Are children's soft-core baseballs safer than standard hardballs, as has been
Not necessarily. concludes a study published in the
April1998 issue of the Journal of Trauma. The study. conducted by researchers at
the Institute for Preventative Sports Medicine. based at St.Joseph Mercy
Hospital in Ann Arbor-, Mich.. compared nine brands of soft-core baseballs in
their ability to reduce the risk of fatal chest-impact injuries in children. The
researchers found that most brands did not offer significantly greater
protection than a standard hardball. while one brand was potentially more
dangerous. The key factor was the mass of the baseballs. The heavier soft-core
balls offered less protection. The lighter soft-core balls were
These findings are significant because previous recommendations by the
Consumer Products Safety Commission have suggested that all varieties of
soft-core baseballs were safer.
"The results of this study indicate that the use of the heavier soft-core
baseballs may not differ from the use of a standard baseball in relation to the
risk of fatal chest-impact injuries." said lead author David H. Janda.
He added that the use of such balls may give youngsters a false sense of
security. "Children may be more likely to take a greater risk in fielding the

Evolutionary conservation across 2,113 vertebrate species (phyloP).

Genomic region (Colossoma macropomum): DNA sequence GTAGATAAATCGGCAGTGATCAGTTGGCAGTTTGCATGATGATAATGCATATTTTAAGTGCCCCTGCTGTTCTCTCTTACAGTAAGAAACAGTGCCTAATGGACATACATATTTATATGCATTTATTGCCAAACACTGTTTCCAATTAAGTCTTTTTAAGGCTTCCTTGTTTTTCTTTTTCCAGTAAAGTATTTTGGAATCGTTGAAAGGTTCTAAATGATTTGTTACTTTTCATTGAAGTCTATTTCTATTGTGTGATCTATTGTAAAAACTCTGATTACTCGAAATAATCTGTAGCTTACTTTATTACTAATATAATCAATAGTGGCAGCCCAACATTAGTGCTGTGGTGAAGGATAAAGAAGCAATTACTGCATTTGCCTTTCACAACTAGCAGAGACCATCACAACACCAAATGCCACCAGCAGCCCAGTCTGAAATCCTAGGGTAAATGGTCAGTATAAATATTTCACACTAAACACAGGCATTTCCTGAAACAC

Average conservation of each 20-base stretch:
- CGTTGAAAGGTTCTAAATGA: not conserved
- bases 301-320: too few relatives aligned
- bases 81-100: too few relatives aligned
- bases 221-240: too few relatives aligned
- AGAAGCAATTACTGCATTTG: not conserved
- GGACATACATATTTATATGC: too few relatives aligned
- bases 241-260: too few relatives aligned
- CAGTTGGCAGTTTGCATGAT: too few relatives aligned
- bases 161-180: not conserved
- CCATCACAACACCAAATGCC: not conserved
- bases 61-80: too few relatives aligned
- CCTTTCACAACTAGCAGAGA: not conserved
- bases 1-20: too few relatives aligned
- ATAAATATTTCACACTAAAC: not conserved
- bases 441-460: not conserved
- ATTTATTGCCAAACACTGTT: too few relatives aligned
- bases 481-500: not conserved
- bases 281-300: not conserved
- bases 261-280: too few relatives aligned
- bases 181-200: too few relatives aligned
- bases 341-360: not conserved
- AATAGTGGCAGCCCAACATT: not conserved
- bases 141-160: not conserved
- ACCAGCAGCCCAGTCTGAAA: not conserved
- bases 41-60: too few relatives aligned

ball or not moving away from a wild pitch if they are using the supposedly safer
baseball," he said.
The study used a biomechanical surrogate (known commonly as a crash-test
dummy) specially designed for measuring the effect of a blunt impact to the
chest. Balls were weighed to determine mass, then "thrown" at the surrogate from
a pressurized air cannon at velocities of 40, 50 and 60 mph. Each ball
was thrown 10 times at each velocity.
Gauging the amount of impact energy absorbed by the surrogate's chest,
researchers calculated the "viscous criterion" (VC), a measurement of both the
amount and rate of chest compression. Used extensively by the automotive
industry, the VC has been validated by previous studies as the best predictor of
serious chest-impact injury.
Analysis showed that the lightest soft-core baseball tested, the
Incrediball, was the safest, with a significantly lower VC value at all three
velocities. Other lighter-mass balls were safer at the highest two velocities.
Soft-core baseballs that were similar in mass to a standard hardball had no
change in the VC, while the heaviest soft-core baseball, the ADStarr 10, had a
significantly higher VC than a standard baseball at impact velocity of 60
Timing of the chest impact is also a crucial, but an uncontrollable
variable, Dr. Janda noted, because the heart is more vulnerable at certain
points during the heartbeat cycle.
The results of this study suggest that other techniques, such as
preventive coaching, need to be implemented when trying to improve baseball
safety, Dr. Janda said. "Teaching a child how to get out of the way or turn his
chest away from a wild pitch may be more effective in reducing the rate of
injuries. Before players take the field, they should realize that protective
equipment will not prevent all injuries, and other preventive measures should be
Baseball accounts for more fatalities among 5- to 14-year-olds than any
other sport, with a total of 88 deaths occurring in the U.S. between 1973 and
1995. Of that total, 38 were caused by baseball impacts to the